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Title: Performing consumption and consuming performance : a 17th century play collection
Author: Kirk, Maria
ISNI:       0000 0004 5923 6739
Awarding Body: University of Sussex
Current Institution: University of Sussex
Date of Award: 2016
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This thesis explores the relationship between performance and consumption in relation to play collection in the 1630s, and also examines the wider contexts of performance and consumption in that decade. It proposes that the 1630s were a decade characterised by particularly self-conscious performances of consumption, and that this environment contributed directly to the beginnings of the collection of books for display purposes. A focus on the Petworth collection and its original collector is maintained throughout the thesis, which weaves together the material and literary content of the collection. Using material evidence from the volumes themselves, this thesis demonstrates that the collection was purchased in 1638 by the 10th Earl of Northumberland through an agent who assembled the collection specifically for the Earl just prior to his purchase of it. It also demonstrates, again using evidence from the volumes themselves, that the purchase was partly informed by principles of education, personal taste and a consideration for family history, but that the overwhelming motive was the drive to consume and to perform that consumption. Using the literary content of the collection to explore representations of performed consumption, this thesis tracks the development of the conceptualisation of consumption on the stage from the wariness about dangerous consumption in the late Elizabethan period to the much more open, and yet still rather complex, attitudes of the 1630s. Finally, the thesis discusses some other kinds of public, performed consumption, including a procession by Northumberland and an entertainment with which he was connected, exploring the explicitly social elements of performance. The Petworth play collection is at once anomalous and typical as an example of mid-17th century book collection, and it can be used to illustrate and map the multitude of issues, concepts and attitudes which surround performance, consumption and collection in the 1630s, and beyond.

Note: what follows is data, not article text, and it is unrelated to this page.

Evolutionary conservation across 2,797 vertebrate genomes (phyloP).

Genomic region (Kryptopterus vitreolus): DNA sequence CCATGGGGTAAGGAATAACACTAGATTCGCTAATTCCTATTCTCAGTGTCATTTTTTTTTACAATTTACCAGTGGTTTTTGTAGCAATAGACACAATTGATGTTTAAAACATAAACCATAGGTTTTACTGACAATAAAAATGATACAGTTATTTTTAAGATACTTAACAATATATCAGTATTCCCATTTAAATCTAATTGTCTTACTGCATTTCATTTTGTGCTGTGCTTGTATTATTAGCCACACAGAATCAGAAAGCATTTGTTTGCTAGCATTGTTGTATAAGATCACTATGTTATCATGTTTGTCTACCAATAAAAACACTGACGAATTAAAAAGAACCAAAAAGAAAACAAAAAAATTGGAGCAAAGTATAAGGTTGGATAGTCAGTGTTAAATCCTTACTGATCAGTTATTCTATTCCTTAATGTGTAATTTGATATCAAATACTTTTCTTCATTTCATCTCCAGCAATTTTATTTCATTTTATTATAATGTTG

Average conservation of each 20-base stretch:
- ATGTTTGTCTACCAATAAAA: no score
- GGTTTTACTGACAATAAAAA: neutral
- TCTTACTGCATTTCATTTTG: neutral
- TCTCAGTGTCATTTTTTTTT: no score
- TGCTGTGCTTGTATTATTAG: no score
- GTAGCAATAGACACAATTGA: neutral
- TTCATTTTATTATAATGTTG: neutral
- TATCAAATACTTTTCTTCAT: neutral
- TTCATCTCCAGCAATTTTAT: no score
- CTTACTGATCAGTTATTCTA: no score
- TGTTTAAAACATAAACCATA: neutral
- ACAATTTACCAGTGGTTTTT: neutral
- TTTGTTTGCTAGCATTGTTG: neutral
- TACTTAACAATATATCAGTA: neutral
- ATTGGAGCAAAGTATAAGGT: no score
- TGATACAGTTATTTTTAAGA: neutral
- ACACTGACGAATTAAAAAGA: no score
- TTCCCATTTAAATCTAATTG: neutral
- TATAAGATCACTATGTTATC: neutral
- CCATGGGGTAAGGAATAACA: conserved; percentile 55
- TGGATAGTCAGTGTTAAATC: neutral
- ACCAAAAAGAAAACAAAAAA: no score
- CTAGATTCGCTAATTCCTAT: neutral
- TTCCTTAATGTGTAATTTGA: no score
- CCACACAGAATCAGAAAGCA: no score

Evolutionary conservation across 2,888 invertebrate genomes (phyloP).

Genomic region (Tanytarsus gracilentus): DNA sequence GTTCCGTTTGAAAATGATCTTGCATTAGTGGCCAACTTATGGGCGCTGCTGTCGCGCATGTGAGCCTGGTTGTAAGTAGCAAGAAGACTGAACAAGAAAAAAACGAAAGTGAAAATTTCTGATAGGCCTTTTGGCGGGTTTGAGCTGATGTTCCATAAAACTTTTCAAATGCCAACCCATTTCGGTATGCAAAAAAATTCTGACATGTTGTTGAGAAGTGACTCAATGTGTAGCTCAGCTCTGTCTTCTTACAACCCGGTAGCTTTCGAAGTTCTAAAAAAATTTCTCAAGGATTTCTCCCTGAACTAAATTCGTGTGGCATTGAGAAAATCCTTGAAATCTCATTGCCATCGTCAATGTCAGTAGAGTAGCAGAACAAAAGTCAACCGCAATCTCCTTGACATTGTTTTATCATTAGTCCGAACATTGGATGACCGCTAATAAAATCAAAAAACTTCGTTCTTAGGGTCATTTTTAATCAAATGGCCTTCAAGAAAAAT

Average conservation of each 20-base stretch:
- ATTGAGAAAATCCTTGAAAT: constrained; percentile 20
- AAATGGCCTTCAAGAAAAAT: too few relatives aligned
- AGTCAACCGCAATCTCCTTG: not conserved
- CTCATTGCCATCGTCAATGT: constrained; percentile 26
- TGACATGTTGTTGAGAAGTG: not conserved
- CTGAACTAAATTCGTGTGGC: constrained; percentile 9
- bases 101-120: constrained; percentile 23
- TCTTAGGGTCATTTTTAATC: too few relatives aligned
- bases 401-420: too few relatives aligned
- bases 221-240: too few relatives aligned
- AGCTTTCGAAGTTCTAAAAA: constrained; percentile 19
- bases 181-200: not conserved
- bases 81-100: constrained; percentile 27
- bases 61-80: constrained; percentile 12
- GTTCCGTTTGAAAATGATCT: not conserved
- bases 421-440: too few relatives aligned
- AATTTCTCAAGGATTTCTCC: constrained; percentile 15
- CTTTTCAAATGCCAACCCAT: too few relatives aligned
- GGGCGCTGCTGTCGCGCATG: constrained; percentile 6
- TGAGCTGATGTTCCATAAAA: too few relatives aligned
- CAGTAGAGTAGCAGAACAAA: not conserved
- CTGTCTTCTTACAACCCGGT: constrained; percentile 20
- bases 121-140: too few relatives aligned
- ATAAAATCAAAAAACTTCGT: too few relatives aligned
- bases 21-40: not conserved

Supervisor: Not available Sponsor: Not available
Qualification Name: Thesis (Ph.D.) Qualification Level: Doctoral
EThOS ID:  DOI: Not available
Keywords: PR0431 17th century ; PR0621 Drama ; PR1098 Collections of English literature